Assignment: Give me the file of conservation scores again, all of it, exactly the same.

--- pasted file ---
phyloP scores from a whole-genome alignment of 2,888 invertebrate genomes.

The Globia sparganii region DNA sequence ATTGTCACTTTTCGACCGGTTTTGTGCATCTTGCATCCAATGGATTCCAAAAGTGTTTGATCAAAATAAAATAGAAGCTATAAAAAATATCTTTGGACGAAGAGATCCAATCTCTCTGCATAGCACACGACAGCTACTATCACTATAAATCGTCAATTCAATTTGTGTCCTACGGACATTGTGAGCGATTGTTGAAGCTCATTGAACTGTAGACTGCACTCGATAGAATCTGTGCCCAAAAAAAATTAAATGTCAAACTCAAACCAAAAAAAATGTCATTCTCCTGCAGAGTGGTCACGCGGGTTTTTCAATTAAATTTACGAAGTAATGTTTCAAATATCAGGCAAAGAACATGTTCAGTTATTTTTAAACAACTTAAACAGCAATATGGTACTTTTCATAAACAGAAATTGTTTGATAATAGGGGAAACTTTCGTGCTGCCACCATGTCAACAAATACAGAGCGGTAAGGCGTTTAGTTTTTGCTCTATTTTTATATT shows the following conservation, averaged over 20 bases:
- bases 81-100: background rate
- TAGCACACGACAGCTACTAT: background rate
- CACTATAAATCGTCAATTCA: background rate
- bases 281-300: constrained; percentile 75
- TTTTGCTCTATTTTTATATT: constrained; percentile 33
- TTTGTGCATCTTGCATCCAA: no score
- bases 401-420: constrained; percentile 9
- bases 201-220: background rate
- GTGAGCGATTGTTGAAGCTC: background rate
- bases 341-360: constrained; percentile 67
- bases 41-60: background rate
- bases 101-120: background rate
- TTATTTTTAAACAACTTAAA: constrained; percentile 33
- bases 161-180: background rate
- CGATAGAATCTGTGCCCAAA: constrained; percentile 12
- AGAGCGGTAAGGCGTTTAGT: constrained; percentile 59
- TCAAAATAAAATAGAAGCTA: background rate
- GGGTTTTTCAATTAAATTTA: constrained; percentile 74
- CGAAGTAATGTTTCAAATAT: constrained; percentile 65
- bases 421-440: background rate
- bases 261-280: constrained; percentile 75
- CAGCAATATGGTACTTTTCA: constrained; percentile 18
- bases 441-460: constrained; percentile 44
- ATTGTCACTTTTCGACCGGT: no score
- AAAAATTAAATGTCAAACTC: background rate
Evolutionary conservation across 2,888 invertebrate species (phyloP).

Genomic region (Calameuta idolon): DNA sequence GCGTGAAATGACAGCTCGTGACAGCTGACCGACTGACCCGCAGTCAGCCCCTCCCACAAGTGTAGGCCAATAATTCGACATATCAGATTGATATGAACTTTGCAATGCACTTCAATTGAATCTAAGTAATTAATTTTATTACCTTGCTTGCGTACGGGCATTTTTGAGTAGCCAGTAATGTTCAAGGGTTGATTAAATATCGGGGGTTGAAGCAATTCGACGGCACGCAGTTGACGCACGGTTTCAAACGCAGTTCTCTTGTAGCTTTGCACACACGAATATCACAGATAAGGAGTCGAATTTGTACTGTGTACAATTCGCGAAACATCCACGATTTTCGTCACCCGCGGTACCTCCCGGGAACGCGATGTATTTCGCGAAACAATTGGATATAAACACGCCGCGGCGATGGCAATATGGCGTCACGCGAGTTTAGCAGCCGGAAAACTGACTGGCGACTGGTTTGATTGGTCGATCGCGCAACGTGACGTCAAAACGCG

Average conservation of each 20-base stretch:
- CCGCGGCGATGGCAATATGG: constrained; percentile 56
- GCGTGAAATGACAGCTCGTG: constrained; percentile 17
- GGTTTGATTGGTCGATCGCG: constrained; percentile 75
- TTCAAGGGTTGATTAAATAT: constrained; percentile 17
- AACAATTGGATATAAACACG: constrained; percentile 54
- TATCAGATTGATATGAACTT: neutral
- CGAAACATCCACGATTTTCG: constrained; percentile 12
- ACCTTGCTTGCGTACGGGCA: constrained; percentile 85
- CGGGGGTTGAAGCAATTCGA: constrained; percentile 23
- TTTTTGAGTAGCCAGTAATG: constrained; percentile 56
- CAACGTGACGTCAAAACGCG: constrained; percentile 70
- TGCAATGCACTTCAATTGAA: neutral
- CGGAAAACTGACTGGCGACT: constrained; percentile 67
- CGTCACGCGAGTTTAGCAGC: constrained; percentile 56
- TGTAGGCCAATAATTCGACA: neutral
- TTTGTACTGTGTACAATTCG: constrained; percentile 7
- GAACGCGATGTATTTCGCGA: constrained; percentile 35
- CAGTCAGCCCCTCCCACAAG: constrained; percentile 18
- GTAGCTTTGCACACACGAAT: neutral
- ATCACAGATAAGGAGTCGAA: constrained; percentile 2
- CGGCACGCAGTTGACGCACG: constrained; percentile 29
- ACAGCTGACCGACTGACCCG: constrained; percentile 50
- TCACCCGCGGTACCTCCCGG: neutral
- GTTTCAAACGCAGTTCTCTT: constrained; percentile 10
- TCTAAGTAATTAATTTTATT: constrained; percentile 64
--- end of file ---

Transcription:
phyloP scores from a whole-genome alignment of 2,888 invertebrate genomes.

The Globia sparganii region DNA sequence ATTGTCACTTTTCGACCGGTTTTGTGCATCTTGCATCCAATGGATTCCAAAAGTGTTTGATCAAAATAAAATAGAAGCTATAAAAAATATCTTTGGACGAAGAGATCCAATCTCTCTGCATAGCACACGACAGCTACTATCACTATAAATCGTCAATTCAATTTGTGTCCTACGGACATTGTGAGCGATTGTTGAAGCTCATTGAACTGTAGACTGCACTCGATAGAATCTGTGCCCAAAAAAAATTAAATGTCAAACTCAAACCAAAAAAAATGTCATTCTCCTGCAGAGTGGTCACGCGGGTTTTTCAATTAAATTTACGAAGTAATGTTTCAAATATCAGGCAAAGAACATGTTCAGTTATTTTTAAACAACTTAAACAGCAATATGGTACTTTTCATAAACAGAAATTGTTTGATAATAGGGGAAACTTTCGTGCTGCCACCATGTCAACAAATACAGAGCGGTAAGGCGTTTAGTTTTTGCTCTATTTTTATATT shows the following conservation, averaged over 20 bases:
- bases 81-100: background rate
- TAGCACACGACAGCTACTAT: background rate
- CACTATAAATCGTCAATTCA: background rate
- bases 281-300: constrained; percentile 75
- TTTTGCTCTATTTTTATATT: constrained; percentile 33
- TTTGTGCATCTTGCATCCAA: no score
- bases 401-420: constrained; percentile 9
- bases 201-220: background rate
- GTGAGCGATTGTTGAAGCTC: background rate
- bases 341-360: constrained; percentile 67
- bases 41-60: background rate
- bases 101-120: background rate
- TTATTTTTAAACAACTTAAA: constrained; percentile 33
- bases 161-180: background rate
- CGATAGAATCTGTGCCCAAA: constrained; percentile 12
- AGAGCGGTAAGGCGTTTAGT: constrained; percentile 59
- TCAAAATAAAATAGAAGCTA: background rate
- GGGTTTTTCAATTAAATTTA: constrained; percentile 74
- CGAAGTAATGTTTCAAATAT: constrained; percentile 65
- bases 421-440: background rate
- bases 261-280: constrained; percentile 75
- CAGCAATATGGTACTTTTCA: constrained; percentile 18
- bases 441-460: constrained; percentile 44
- ATTGTCACTTTTCGACCGGT: no score
- AAAAATTAAATGTCAAACTC: background rate
Evolutionary conservation across 2,888 invertebrate species (phyloP).

Genomic region (Calameuta idolon): DNA sequence GCGTGAAATGACAGCTCGTGACAGCTGACCGACTGACCCGCAGTCAGCCCCTCCCACAAGTGTAGGCCAATAATTCGACATATCAGATTGATATGAACTTTGCAATGCACTTCAATTGAATCTAAGTAATTAATTTTATTACCTTGCTTGCGTACGGGCATTTTTGAGTAGCCAGTAATGTTCAAGGGTTGATTAAATATCGGGGGTTGAAGCAATTCGACGGCACGCAGTTGACGCACGGTTTCAAACGCAGTTCTCTTGTAGCTTTGCACACACGAATATCACAGATAAGGAGTCGAATTTGTACTGTGTACAATTCGCGAAACATCCACGATTTTCGTCACCCGCGGTACCTCCCGGGAACGCGATGTATTTCGCGAAACAATTGGATATAAACACGCCGCGGCGATGGCAATATGGCGTCACGCGAGTTTAGCAGCCGGAAAACTGACTGGCGACTGGTTTGATTGGTCGATCGCGCAACGTGACGTCAAAACGCG

Average conservation of each 20-base stretch:
- CCGCGGCGATGGCAATATGG: constrained; percentile 56
- GCGTGAAATGACAGCTCGTG: constrained; percentile 17
- GGTTTGATTGGTCGATCGCG: constrained; percentile 75
- TTCAAGGGTTGATTAAATAT: constrained; percentile 17
- AACAATTGGATATAAACACG: constrained; percentile 54
- TATCAGATTGATATGAACTT: neutral
- CGAAACATCCACGATTTTCG: constrained; percentile 12
- ACCTTGCTTGCGTACGGGCA: constrained; percentile 85
- CGGGGGTTGAAGCAATTCGA: constrained; percentile 23
- TTTTTGAGTAGCCAGTAATG: constrained; percentile 56
- CAACGTGACGTCAAAACGCG: constrained; percentile 70
- TGCAATGCACTTCAATTGAA: neutral
- CGGAAAACTGACTGGCGACT: constrained; percentile 67
- CGTCACGCGAGTTTAGCAGC: constrained; percentile 56
- TGTAGGCCAATAATTCGACA: neutral
- TTTGTACTGTGTACAATTCG: constrained; percentile 7
- GAACGCGATGTATTTCGCGA: constrained; percentile 35
- CAGTCAGCCCCTCCCACAAG: constrained; percentile 18
- GTAGCTTTGCACACACGAAT: neutral
- ATCACAGATAAGGAGTCGAA: constrained; percentile 2
- CGGCACGCAGTTGACGCACG: constrained; percentile 29
- ACAGCTGACCGACTGACCCG: constrained; percentile 50
- TCACCCGCGGTACCTCCCGG: neutral
- GTTTCAAACGCAGTTCTCTT: constrained; percentile 10
- TCTAAGTAATTAATTTTATT: constrained; percentile 64